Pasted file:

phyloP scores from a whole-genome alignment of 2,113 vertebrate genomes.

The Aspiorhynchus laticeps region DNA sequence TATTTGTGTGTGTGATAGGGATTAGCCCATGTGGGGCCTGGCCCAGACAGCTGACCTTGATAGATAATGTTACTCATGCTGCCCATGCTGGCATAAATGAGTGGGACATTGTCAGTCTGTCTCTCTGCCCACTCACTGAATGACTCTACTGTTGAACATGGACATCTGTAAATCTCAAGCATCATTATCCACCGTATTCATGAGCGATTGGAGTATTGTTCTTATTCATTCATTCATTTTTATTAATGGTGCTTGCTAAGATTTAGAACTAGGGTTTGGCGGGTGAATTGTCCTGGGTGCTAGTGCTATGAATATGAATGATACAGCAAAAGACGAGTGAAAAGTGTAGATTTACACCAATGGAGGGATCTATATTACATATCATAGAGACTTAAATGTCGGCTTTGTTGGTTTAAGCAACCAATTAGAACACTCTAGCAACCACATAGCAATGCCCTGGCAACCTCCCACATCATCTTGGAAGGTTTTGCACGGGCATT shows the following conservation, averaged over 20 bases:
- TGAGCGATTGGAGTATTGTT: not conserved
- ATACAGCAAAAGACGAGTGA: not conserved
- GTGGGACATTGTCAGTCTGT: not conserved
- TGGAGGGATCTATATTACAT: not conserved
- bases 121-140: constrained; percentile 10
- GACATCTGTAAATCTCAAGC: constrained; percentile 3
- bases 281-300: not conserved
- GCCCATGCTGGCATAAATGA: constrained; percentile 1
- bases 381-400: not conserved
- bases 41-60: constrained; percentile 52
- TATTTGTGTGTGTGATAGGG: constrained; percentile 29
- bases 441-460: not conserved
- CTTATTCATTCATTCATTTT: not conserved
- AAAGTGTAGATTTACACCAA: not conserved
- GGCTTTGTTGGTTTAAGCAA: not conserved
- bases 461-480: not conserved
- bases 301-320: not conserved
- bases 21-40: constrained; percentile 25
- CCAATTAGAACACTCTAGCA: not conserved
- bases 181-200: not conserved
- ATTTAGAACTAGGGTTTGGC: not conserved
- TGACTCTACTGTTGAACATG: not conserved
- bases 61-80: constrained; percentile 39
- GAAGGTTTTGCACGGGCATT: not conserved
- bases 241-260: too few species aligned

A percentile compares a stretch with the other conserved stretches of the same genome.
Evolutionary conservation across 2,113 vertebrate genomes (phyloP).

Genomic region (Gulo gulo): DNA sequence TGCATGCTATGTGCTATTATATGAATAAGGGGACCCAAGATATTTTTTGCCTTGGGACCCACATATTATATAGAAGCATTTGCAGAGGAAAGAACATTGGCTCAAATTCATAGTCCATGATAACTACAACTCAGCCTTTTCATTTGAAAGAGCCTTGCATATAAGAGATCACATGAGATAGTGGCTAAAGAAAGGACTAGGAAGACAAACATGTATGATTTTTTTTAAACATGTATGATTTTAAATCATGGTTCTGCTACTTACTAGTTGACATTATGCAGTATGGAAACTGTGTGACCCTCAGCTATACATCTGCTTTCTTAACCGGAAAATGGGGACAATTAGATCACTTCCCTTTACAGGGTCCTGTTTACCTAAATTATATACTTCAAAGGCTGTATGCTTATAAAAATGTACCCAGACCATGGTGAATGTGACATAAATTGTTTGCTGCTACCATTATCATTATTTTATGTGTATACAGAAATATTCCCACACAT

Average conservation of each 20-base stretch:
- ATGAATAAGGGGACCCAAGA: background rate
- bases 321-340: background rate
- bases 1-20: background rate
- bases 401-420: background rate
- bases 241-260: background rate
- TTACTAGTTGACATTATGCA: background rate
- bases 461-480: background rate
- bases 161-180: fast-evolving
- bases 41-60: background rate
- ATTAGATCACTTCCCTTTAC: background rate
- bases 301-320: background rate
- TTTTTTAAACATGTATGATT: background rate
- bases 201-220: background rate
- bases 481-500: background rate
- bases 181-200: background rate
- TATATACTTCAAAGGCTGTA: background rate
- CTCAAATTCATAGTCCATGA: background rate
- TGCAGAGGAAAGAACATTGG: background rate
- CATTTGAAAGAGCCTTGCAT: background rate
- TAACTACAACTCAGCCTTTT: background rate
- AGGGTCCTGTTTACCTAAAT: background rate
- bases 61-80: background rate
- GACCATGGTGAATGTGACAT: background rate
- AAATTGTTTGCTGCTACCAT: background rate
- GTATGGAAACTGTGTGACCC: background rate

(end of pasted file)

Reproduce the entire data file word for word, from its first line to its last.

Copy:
phyloP scores from a whole-genome alignment of 2,113 vertebrate genomes.

The Aspiorhynchus laticeps region DNA sequence TATTTGTGTGTGTGATAGGGATTAGCCCATGTGGGGCCTGGCCCAGACAGCTGACCTTGATAGATAATGTTACTCATGCTGCCCATGCTGGCATAAATGAGTGGGACATTGTCAGTCTGTCTCTCTGCCCACTCACTGAATGACTCTACTGTTGAACATGGACATCTGTAAATCTCAAGCATCATTATCCACCGTATTCATGAGCGATTGGAGTATTGTTCTTATTCATTCATTCATTTTTATTAATGGTGCTTGCTAAGATTTAGAACTAGGGTTTGGCGGGTGAATTGTCCTGGGTGCTAGTGCTATGAATATGAATGATACAGCAAAAGACGAGTGAAAAGTGTAGATTTACACCAATGGAGGGATCTATATTACATATCATAGAGACTTAAATGTCGGCTTTGTTGGTTTAAGCAACCAATTAGAACACTCTAGCAACCACATAGCAATGCCCTGGCAACCTCCCACATCATCTTGGAAGGTTTTGCACGGGCATT shows the following conservation, averaged over 20 bases:
- TGAGCGATTGGAGTATTGTT: not conserved
- ATACAGCAAAAGACGAGTGA: not conserved
- GTGGGACATTGTCAGTCTGT: not conserved
- TGGAGGGATCTATATTACAT: not conserved
- bases 121-140: constrained; percentile 10
- GACATCTGTAAATCTCAAGC: constrained; percentile 3
- bases 281-300: not conserved
- GCCCATGCTGGCATAAATGA: constrained; percentile 1
- bases 381-400: not conserved
- bases 41-60: constrained; percentile 52
- TATTTGTGTGTGTGATAGGG: constrained; percentile 29
- bases 441-460: not conserved
- CTTATTCATTCATTCATTTT: not conserved
- AAAGTGTAGATTTACACCAA: not conserved
- GGCTTTGTTGGTTTAAGCAA: not conserved
- bases 461-480: not conserved
- bases 301-320: not conserved
- bases 21-40: constrained; percentile 25
- CCAATTAGAACACTCTAGCA: not conserved
- bases 181-200: not conserved
- ATTTAGAACTAGGGTTTGGC: not conserved
- TGACTCTACTGTTGAACATG: not conserved
- bases 61-80: constrained; percentile 39
- GAAGGTTTTGCACGGGCATT: not conserved
- bases 241-260: too few species aligned

A percentile compares a stretch with the other conserved stretches of the same genome.
Evolutionary conservation across 2,113 vertebrate genomes (phyloP).

Genomic region (Gulo gulo): DNA sequence TGCATGCTATGTGCTATTATATGAATAAGGGGACCCAAGATATTTTTTGCCTTGGGACCCACATATTATATAGAAGCATTTGCAGAGGAAAGAACATTGGCTCAAATTCATAGTCCATGATAACTACAACTCAGCCTTTTCATTTGAAAGAGCCTTGCATATAAGAGATCACATGAGATAGTGGCTAAAGAAAGGACTAGGAAGACAAACATGTATGATTTTTTTTAAACATGTATGATTTTAAATCATGGTTCTGCTACTTACTAGTTGACATTATGCAGTATGGAAACTGTGTGACCCTCAGCTATACATCTGCTTTCTTAACCGGAAAATGGGGACAATTAGATCACTTCCCTTTACAGGGTCCTGTTTACCTAAATTATATACTTCAAAGGCTGTATGCTTATAAAAATGTACCCAGACCATGGTGAATGTGACATAAATTGTTTGCTGCTACCATTATCATTATTTTATGTGTATACAGAAATATTCCCACACAT

Average conservation of each 20-base stretch:
- ATGAATAAGGGGACCCAAGA: background rate
- bases 321-340: background rate
- bases 1-20: background rate
- bases 401-420: background rate
- bases 241-260: background rate
- TTACTAGTTGACATTATGCA: background rate
- bases 461-480: background rate
- bases 161-180: fast-evolving
- bases 41-60: background rate
- ATTAGATCACTTCCCTTTAC: background rate
- bases 301-320: background rate
- TTTTTTAAACATGTATGATT: background rate
- bases 201-220: background rate
- bases 481-500: background rate
- bases 181-200: background rate
- TATATACTTCAAAGGCTGTA: background rate
- CTCAAATTCATAGTCCATGA: background rate
- TGCAGAGGAAAGAACATTGG: background rate
- CATTTGAAAGAGCCTTGCAT: background rate
- TAACTACAACTCAGCCTTTT: background rate
- AGGGTCCTGTTTACCTAAAT: background rate
- bases 61-80: background rate
- GACCATGGTGAATGTGACAT: background rate
- AAATTGTTTGCTGCTACCAT: background rate
- GTATGGAAACTGTGTGACCC: background rate